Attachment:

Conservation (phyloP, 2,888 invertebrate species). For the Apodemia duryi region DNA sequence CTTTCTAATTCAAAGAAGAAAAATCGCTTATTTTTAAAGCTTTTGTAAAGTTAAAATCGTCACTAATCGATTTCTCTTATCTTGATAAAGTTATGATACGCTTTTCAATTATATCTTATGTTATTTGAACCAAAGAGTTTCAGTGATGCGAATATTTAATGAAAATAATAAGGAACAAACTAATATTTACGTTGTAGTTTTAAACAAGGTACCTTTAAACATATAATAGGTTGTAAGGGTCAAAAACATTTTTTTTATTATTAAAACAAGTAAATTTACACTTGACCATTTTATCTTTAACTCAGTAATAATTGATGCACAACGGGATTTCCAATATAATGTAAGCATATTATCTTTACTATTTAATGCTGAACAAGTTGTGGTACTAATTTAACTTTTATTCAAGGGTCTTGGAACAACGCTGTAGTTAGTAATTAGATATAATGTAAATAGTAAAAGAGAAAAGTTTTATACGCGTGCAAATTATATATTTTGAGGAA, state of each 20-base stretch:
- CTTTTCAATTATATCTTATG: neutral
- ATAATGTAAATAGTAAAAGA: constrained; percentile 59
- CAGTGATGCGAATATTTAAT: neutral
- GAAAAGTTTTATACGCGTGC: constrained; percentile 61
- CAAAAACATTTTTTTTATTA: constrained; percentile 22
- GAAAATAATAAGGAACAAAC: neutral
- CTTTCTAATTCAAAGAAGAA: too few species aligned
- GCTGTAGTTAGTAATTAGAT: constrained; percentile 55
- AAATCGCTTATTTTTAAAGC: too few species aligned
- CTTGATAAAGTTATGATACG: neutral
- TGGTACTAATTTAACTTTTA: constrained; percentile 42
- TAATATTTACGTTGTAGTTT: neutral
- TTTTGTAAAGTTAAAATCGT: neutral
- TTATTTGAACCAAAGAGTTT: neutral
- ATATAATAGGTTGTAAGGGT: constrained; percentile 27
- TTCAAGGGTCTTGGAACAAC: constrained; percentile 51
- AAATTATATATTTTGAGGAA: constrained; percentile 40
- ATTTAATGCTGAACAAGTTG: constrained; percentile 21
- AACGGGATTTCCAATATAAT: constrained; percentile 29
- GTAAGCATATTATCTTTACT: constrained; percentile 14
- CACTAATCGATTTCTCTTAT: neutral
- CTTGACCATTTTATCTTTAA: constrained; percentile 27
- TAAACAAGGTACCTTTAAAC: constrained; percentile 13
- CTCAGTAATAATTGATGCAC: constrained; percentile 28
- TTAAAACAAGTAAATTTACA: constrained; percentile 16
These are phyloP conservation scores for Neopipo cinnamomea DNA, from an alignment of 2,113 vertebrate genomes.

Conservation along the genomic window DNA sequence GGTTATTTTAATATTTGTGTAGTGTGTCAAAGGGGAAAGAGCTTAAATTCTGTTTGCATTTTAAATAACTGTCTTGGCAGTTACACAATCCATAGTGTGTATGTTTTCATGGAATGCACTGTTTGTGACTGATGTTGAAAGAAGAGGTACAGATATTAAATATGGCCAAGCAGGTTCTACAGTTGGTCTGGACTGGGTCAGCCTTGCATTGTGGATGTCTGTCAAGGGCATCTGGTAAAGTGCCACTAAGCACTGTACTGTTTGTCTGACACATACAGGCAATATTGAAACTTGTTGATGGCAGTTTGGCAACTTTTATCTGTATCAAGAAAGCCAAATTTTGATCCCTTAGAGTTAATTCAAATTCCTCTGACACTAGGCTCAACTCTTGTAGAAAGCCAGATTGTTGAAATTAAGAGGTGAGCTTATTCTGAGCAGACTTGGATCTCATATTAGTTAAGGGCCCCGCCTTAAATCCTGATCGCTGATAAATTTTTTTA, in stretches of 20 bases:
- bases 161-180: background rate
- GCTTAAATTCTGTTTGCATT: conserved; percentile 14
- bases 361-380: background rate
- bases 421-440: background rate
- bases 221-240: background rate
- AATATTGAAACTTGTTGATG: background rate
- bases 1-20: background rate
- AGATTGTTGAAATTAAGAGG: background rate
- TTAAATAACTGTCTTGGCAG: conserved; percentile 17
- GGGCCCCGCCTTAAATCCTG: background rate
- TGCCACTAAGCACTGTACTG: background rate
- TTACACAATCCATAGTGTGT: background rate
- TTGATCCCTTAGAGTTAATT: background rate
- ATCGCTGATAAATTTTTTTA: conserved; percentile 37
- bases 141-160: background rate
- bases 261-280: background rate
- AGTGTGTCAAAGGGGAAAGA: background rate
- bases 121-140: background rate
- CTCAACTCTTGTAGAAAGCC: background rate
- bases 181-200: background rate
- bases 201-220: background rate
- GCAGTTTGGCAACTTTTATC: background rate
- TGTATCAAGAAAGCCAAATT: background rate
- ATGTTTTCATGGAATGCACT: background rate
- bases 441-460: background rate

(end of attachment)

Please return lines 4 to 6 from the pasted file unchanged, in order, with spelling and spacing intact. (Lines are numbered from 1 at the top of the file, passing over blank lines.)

- CAGTGATGCGAATATTTAAT: neutral
- GAAAAGTTTTATACGCGTGC: constrained; percentile 61
- CAAAAACATTTTTTTTATTA: constrained; percentile 22